Ruminant feed ban requirements for livestock owners

Feeding ruminants

Livestock owners:

  • must not feed restricted animal material (RAM), including animal meal or fish meal, to ruminant animals
  • must ensure ruminant animals are not fed any animal feed that has the positive RAM statement, which is:
  • 'This product contains restricted animal material - DO NOT FEED TO CATTLE, SHEEP, GOATS, DEER OR OTHER RUMINANTS'

  • when selecting proprietary animal feed, should only choose those products designed and labelled specifically for feeding to ruminant animals
  • should not feed ruminants foods formulated for dogs and cats because they are likely to contain RAM, even when there is no positive RAM statement
  • must not allow ruminant animals access to feed or discarded feed that contains RAM, or to the mixing area where feed containing RAM has been prepared
  • should ensure all feed containing RAM is held in secure storage containers and take steps to prevent feed containing RAM from contaminating feed that does not
  • ensure ruminants do not have access to organic fertiliser (e.g. chicken manure or litter), unless the fertiliser has been sufficiently incorporated into a pasture (e.g. by ploughing or rain and pasture growth) to ensure it will not be eaten.

Ruminants include:

  • cattle
  • sheep
  • goats
  • deer
  • alpacas
  • llamas
  • bison
  • buffalo
  • chamois
  • antelopes
  • giraffes
  • camels.

Preparing feeds on-farm

Some livestock owners prepare their own animal feed. If you are preparing both feed that contains RAM and feed that does not, you should adopt good manufacturing practices to avoid contaminating non-RAM feed with RAM.

Measures to avoid cross-contamination include:

  • cleaning all equipment thoroughly and completely between batches
  • using suitable sequencing and flushing techniques to prevent traces of RAM being included in feeds intended for ruminants or not labelled with a warning statement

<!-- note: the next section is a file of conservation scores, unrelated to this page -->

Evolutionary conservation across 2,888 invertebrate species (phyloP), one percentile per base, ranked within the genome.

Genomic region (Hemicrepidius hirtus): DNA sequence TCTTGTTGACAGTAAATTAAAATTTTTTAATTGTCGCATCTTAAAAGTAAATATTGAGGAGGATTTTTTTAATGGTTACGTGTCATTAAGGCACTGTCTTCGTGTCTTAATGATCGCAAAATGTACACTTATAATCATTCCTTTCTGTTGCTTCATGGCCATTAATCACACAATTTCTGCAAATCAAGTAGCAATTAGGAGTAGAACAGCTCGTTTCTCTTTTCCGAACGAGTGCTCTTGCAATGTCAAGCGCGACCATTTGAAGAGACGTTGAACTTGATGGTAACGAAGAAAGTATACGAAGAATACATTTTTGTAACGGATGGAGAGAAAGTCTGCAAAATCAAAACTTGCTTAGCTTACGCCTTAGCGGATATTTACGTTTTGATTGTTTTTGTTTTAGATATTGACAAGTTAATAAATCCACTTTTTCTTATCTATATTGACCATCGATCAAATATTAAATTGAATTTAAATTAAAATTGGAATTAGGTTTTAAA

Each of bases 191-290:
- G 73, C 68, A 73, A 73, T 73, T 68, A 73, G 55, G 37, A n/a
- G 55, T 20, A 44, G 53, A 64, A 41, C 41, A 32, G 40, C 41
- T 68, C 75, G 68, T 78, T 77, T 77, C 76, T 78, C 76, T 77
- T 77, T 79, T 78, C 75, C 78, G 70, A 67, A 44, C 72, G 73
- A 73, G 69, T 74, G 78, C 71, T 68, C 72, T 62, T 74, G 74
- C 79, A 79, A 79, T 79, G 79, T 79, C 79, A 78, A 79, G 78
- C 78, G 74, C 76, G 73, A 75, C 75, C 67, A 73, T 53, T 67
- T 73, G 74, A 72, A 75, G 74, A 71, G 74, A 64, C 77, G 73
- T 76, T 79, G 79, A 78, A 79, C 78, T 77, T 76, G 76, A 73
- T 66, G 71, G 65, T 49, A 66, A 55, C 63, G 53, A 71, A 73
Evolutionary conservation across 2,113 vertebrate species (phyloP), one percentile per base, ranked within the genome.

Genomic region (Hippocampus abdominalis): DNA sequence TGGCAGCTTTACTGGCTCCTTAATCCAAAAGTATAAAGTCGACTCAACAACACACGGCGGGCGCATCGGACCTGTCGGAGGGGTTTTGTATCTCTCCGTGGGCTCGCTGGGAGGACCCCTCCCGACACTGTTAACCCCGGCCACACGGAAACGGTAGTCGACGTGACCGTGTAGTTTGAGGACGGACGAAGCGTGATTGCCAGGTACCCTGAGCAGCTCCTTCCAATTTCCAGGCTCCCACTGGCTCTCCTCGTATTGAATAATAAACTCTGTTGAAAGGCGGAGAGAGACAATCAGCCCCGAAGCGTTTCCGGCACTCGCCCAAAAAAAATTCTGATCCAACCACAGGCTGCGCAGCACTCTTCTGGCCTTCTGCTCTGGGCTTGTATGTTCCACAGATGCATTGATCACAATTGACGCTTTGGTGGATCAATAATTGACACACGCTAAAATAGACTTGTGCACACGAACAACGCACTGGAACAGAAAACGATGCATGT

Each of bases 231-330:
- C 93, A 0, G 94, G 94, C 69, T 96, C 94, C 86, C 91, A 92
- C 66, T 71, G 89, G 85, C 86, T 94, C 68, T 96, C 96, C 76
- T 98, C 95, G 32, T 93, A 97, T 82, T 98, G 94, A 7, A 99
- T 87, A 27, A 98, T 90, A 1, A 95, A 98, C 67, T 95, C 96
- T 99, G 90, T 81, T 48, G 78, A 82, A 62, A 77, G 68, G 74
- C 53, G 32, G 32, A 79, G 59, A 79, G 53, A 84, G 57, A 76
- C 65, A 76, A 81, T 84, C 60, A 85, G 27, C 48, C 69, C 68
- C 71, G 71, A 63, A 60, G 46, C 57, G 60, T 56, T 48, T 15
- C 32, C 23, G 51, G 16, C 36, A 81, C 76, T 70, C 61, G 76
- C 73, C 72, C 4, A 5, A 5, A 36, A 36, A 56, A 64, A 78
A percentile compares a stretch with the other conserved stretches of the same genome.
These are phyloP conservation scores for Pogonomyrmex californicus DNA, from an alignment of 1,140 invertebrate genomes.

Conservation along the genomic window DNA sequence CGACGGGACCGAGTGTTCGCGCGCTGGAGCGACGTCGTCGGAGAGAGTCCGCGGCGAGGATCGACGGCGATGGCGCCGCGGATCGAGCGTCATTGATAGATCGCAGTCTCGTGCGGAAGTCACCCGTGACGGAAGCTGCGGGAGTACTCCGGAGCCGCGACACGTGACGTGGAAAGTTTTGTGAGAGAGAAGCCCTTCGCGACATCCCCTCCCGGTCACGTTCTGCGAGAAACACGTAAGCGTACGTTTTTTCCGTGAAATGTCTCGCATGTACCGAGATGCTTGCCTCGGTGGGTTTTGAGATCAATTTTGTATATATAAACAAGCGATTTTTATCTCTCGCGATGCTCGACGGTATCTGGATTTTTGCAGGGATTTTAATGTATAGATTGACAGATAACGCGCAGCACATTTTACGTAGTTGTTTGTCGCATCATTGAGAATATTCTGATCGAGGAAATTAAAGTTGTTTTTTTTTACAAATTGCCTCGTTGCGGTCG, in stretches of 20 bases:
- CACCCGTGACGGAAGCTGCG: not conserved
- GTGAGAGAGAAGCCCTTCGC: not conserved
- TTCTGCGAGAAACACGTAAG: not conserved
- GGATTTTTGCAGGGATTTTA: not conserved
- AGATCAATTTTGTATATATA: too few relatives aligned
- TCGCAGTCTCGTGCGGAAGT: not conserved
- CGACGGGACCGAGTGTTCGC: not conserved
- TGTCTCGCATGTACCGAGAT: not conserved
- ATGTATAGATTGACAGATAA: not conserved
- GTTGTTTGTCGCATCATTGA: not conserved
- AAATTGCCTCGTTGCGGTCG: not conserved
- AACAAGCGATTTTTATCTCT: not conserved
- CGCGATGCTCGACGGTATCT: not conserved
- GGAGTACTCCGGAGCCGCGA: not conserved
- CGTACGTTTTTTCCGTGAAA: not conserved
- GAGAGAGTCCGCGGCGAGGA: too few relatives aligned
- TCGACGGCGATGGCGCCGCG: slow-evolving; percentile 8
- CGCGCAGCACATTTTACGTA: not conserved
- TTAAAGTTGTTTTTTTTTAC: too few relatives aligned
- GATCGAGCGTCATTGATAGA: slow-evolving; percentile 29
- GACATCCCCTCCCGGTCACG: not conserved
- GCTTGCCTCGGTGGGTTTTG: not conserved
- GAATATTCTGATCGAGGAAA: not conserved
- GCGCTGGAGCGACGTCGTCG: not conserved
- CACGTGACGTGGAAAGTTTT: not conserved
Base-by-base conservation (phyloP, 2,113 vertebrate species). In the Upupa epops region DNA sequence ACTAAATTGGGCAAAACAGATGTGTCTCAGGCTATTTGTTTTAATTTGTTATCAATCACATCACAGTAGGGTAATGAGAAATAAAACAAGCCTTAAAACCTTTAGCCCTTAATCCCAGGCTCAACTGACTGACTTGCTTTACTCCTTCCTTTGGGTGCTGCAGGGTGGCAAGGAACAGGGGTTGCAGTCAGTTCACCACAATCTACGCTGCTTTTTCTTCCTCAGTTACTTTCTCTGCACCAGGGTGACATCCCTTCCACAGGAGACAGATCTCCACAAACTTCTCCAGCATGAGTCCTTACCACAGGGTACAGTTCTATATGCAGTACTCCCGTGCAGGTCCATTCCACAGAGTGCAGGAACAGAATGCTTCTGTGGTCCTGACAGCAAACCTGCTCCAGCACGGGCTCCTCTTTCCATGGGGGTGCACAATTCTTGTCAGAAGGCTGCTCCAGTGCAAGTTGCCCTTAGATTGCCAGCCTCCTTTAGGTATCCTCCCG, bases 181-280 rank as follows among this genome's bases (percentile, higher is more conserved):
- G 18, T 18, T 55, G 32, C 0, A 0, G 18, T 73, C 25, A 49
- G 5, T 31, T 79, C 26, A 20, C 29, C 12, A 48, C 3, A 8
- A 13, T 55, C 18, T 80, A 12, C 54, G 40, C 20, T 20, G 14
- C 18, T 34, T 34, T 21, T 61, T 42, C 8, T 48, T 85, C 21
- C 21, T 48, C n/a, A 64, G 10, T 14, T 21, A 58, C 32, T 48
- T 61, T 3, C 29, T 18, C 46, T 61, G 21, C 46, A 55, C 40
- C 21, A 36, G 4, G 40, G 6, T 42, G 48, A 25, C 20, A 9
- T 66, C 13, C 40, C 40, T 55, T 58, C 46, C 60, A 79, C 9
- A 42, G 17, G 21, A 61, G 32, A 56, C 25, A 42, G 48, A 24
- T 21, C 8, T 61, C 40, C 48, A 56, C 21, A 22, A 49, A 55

• using separate dedicated feed storage bins to store feed containing RAM and those that don't, and labelling each bin.

RAM statements are not required for feed that is produced and consumed on farm.

Queensland Ruminant Feed Ban Surveillance Program

Compliance with the requirements of the ruminant feed ban is monitored under the Queensland Ruminant Feed Ban Surveillance Program.

Biosecurity Queensland inspectors regularly inspect the premises of renderers, stock feed manufacturers, retailers and owners to monitor compliance with the ruminant feed ban.

Case studies showing breaches of the ruminant feed ban

Ruminants allowed to access spilt feed

John Smith has a farm on which he rears both pigs and beef cattle.

John prepares his own feed for his pigs and cattle on his farm. He includes commercially produced meat meal, bonemeal and fish meal in food for his pigs and makes sure that animal products and fish meal are not included in food for his cattle.

However, John allows his cattle to freely roam the area where he mixes and stores both rations. John does not install a fence to keep animals out of this area, even though there is always spilt feed containing RAM on the ground following mixing.

John has failed to take reasonable measures to prevent his cattle accessing RAM. A reasonable measure would be to build a secure fence around the mixing and storage area with a secure gate, hinged in such a way that it closes after any person opens it and cannot be opened by cattle once it is shut.

Ruminants eating organic fertiliser

Jane Jones rears beef cattle. She purchases blood and bone fertiliser (containing RAM) to fertilise her cattle pasture. When spreading the blood and bone over the pasture, she leaves cattle on the pasture because she believes they will not consume the material in any great quantity. Jane decides not to incorporate the fertiliser into the pasture because rain is forecast for that night. However, the rain does not eventuate.

Blood and bone fertiliser is RAM that must not be fed to cattle. Jane has failed to take reasonable measures to deny her cattle access to the RAM spread on the pasture. A reasonable measure would be for Jane to remove her cattle from the pasture before and during the spreading operation and to keep them away until the fertiliser is sufficiently incorporated into the pasture. She could aid incorporation by spreading the fertiliser evenly (rather than in heaps), watering it in (irrigation), ploughing it in, or allowing enough time so that the fertiliser is incorporated naturally.

Generally, excluding ruminants from treated pasture for 3 weeks may allow enough rain and pasture growth to minimise the risk of animals ingesting RAM. However, longer exclusion periods will be needed if rain is scarce or pasture growth is slow.

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